> the Web Annotation WG, to discuss issues around a client-side API for
> searching for strings in a web document.
>
> The Web Annotation WG is chartered to deliver a spec for "fuzzy anchoring",
> which basically means a way to link to a specific passage in a document, even
> if there is no ID and even if the document may have changed.
>
> One manifestation of this is my Rangefinder API spec [1], which is basically a
> find-in-page API with fuzzy matching (e.g. case folding, Levenshtein distance
> tolerance, Unicode normalization [2]) and location scoping.
>
> For the Unicode normalization, we'd like to refer normatively to the updated
> Charmod-Norm [3]. In any case, we'd like to discuss our use cases and
> requirements around i18n with you, for your best advice on how we should
> proceed.
>
> I spoke with Richard today, and he suggested the best next step would be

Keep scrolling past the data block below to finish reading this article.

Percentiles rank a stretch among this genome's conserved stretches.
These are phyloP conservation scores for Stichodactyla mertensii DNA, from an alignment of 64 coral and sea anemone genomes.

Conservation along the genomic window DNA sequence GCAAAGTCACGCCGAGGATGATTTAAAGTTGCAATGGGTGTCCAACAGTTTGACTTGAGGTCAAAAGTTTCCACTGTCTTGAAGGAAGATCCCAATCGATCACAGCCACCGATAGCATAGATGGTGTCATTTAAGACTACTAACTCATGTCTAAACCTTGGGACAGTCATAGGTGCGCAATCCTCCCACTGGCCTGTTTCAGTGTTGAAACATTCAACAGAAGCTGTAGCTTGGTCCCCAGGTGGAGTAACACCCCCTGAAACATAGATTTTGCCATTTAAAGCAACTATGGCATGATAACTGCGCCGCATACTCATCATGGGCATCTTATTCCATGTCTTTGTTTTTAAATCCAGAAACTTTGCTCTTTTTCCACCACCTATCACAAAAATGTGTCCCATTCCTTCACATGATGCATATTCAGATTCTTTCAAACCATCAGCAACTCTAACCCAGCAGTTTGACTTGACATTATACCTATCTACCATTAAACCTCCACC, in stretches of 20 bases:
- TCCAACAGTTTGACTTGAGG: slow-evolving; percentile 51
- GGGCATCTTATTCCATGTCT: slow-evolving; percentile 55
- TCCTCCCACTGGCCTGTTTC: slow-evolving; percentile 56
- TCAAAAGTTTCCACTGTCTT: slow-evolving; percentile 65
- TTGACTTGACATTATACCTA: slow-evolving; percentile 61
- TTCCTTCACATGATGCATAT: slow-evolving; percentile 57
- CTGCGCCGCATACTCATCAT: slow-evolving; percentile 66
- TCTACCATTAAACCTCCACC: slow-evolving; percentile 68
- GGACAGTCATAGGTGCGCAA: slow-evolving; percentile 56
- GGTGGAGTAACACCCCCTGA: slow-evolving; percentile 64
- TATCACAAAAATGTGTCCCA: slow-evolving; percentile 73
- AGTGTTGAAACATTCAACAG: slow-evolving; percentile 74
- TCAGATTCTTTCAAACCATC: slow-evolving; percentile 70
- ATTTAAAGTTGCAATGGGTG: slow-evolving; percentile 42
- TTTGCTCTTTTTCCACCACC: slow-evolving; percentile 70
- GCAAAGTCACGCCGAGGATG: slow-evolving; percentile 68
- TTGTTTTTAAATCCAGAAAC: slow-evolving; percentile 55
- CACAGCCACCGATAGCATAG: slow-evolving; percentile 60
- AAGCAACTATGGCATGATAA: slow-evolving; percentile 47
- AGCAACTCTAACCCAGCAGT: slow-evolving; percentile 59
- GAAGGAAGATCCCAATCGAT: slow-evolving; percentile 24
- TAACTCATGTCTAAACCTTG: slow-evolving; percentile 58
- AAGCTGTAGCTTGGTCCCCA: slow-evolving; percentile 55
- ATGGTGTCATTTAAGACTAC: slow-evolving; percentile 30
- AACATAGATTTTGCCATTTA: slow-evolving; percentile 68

> have you take a look at my rough early draft of the Rangefinder API, so we
> have some basis for discussion. Please excuse the sketchy nature of the spec,
> and note that the examples are illustrative but out of date with the spec's
> development.
>
> If you want to meet, would you want to join us, or have some of us join you?
> We normally meet on Wednesdays at 11am ET.
>
>
> [1] http://w3c.github.io/rangefinder/
> [2] http://w3c.github.io/rangefinder/#widl-RangeFinder-unicodeFolding
> [3] http://www.w3.org/TR/2014/WD-charmod-norm-20140715/
>
> Regards–
> –Doug
>



 

--

Rob Sanderson

Information Standards Advocate

Digital Library Systems and Services

Stanford, CA 94305




--
Rob Sanderson
Information Standards Advocate
Digital Library Systems and Services
Stanford, CA 94305